SINSINAWA, Wis.—Join Eric Anglada and Sister Christin Tomy, OP, for a workshop that helps ease into letting go of belongings while discovering a connection to your community and living simply. Belonging, Not Belongings: A Retreat on Community, Simplicity, and Sustainable Living will be held at Sinsinawa Mound 9 a.m.-3 p.m. Saturday, April 6. In a time of great social and ecological upheaval, it is vital that we forge alternative ways of being in the world. During the retreat, participants will grapple with and explore lifestyles that go beyond the consumer paradigm and instead generate connection and kinship. Drawing from examples as diverse as permaculture, Scripture, and 20th-century luminaries Thomas Merton and Dorothy Day, we will inspire one another to redefine the “good life.” For more information, contact Guest Services at 608-748-4411 or visit our website at www.sinsinawa.org/moundcenter. Sinsinawa Mound, the motherhouse for the Sinsinawa Dominican Sisters, is located in southwest Wisconsin on County Road Z, off Highway 11, about five miles northeast of Dubuque.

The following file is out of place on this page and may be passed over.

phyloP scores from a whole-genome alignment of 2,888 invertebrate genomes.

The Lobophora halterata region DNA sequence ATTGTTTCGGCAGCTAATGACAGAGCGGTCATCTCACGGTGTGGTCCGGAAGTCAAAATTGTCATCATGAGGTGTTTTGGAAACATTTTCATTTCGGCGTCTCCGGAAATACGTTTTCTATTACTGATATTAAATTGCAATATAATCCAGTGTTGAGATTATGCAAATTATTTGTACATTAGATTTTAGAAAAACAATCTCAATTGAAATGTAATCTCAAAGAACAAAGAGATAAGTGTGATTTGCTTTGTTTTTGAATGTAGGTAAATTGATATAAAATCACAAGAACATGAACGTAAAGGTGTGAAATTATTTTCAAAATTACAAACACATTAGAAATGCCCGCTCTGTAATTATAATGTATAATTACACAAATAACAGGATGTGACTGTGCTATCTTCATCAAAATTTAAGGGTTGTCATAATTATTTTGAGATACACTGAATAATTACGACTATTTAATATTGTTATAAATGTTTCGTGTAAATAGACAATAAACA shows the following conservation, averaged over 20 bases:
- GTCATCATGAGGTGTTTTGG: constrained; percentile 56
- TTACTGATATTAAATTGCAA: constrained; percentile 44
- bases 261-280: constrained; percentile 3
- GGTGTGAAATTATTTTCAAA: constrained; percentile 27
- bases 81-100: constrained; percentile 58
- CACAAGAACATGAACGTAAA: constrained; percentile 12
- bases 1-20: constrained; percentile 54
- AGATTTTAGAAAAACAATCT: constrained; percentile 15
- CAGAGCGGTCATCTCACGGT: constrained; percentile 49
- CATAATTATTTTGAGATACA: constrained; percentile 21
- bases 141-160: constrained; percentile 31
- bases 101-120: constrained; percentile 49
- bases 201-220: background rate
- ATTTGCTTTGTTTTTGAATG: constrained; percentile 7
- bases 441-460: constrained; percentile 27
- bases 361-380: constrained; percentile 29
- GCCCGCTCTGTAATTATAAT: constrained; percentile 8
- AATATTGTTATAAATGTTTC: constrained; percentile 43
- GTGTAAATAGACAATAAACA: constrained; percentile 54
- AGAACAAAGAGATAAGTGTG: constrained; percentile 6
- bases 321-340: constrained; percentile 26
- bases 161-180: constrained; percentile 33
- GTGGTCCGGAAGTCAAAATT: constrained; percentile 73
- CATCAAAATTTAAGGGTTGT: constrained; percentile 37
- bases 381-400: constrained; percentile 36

SINSINAWA, Wis.—The Sinsinawa Dominican Congregation recently approved a corporate stance in recognition of climate change and is committed to improving our relationship with Earth.
This corporate stance was written by the Dominican Sisters in Committed Collaboration (OPSCC). Therefore, the stance is introduced by saying, “We, the Dominican Sisters in Committed Collaboration, in partnership with the Dominican Sisters of Sinsinawa.” Sinsinawa Dominicans believed that signing onto an already-strong stance with OPSCC will strengthen their own commitment and witness to the kind of interdependence and collaboration that is necessary if we are to respond well to climate change. As part of their partnership, the OPSCC and Sinsinawa have agreed to work collaboratively on educational programs around climate change for Dominican congregations.
El Paso, TX – The plight of migrants and refugees at the southern border is a topic of discussion and concern around the country. One group of people are rushing to the border to offer help and hope is religious Sisters. Sisters of all ages, from congregations across the country, are showing up at the “hot spots” of the border crisis – McAllen, El Paso, Brownsville, San Juan, San Ysidro – ready to cook meals, sort clothing, coordinate travel and do they can do to help these people in need.
Five Dominican Sisters of Peace, Imelda Schmidt and Roserita Weber from Kansas, Mary Vuong from Texas, and Barbara Kane and Doris Regan from Ohio, recently returned from El Paso, TX, where they volunteered for two weeks at the Pastoral Center at the Diocese of El Paso under the direction of Annunciation House, a faith-based non-profit whose volunteers seek to live the Good News of the Gospel.